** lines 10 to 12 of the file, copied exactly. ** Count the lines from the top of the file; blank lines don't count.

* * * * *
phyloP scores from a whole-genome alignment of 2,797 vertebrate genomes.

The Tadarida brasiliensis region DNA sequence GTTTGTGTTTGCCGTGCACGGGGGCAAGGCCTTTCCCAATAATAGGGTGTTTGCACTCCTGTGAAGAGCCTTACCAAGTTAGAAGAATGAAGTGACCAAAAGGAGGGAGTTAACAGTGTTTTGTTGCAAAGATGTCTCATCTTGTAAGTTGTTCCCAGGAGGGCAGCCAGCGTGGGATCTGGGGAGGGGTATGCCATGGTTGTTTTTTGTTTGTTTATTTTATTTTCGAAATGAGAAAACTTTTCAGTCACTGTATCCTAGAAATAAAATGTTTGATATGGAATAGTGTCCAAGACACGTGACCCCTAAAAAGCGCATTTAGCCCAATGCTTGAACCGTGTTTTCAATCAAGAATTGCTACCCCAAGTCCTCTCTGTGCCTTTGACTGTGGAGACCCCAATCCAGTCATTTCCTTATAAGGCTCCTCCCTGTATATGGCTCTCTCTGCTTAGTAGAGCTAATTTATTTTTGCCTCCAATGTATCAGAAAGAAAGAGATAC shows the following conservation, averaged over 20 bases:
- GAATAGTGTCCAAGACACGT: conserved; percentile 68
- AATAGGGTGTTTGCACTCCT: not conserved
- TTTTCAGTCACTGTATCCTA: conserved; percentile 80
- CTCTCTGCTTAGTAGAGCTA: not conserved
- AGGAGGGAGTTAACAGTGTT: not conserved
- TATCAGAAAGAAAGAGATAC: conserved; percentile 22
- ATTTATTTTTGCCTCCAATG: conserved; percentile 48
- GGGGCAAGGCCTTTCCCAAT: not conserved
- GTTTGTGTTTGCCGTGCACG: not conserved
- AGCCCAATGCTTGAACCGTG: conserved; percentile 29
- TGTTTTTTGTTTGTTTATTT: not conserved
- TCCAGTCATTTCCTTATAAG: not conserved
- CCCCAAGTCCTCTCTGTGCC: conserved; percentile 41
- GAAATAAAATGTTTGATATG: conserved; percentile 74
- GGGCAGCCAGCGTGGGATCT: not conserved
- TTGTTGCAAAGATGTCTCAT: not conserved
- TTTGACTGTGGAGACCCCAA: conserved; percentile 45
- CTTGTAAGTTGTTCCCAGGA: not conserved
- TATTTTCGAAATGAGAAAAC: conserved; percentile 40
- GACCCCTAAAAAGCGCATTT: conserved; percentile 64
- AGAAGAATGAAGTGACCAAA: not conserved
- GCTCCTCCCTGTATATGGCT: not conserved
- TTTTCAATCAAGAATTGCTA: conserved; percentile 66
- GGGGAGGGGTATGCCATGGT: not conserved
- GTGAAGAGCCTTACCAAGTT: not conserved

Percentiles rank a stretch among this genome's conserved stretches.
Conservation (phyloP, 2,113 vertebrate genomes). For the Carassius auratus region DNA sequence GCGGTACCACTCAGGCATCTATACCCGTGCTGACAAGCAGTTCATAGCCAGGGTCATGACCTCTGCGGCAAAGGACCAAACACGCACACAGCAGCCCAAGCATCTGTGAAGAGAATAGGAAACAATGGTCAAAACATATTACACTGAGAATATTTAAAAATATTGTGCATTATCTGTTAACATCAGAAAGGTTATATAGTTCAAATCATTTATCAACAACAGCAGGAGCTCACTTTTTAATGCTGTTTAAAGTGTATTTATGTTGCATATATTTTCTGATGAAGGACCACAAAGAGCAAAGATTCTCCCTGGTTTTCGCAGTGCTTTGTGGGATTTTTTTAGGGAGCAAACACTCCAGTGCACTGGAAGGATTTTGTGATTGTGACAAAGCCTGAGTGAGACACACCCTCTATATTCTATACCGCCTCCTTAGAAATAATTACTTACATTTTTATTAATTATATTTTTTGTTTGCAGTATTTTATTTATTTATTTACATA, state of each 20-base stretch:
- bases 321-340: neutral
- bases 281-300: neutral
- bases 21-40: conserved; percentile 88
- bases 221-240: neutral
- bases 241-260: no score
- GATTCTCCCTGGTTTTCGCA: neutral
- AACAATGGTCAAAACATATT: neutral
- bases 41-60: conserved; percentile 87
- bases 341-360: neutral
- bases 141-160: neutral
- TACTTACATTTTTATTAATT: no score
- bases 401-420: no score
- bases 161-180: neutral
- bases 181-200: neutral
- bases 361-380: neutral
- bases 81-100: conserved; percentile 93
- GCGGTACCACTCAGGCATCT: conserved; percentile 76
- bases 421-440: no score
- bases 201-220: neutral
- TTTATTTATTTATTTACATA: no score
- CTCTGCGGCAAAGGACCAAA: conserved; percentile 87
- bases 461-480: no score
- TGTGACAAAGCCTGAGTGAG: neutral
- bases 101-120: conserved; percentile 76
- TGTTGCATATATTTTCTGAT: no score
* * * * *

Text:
- GGGGCAAGGCCTTTCCCAAT: not conserved
- GTTTGTGTTTGCCGTGCACG: not conserved
- AGCCCAATGCTTGAACCGTG: conserved; percentile 29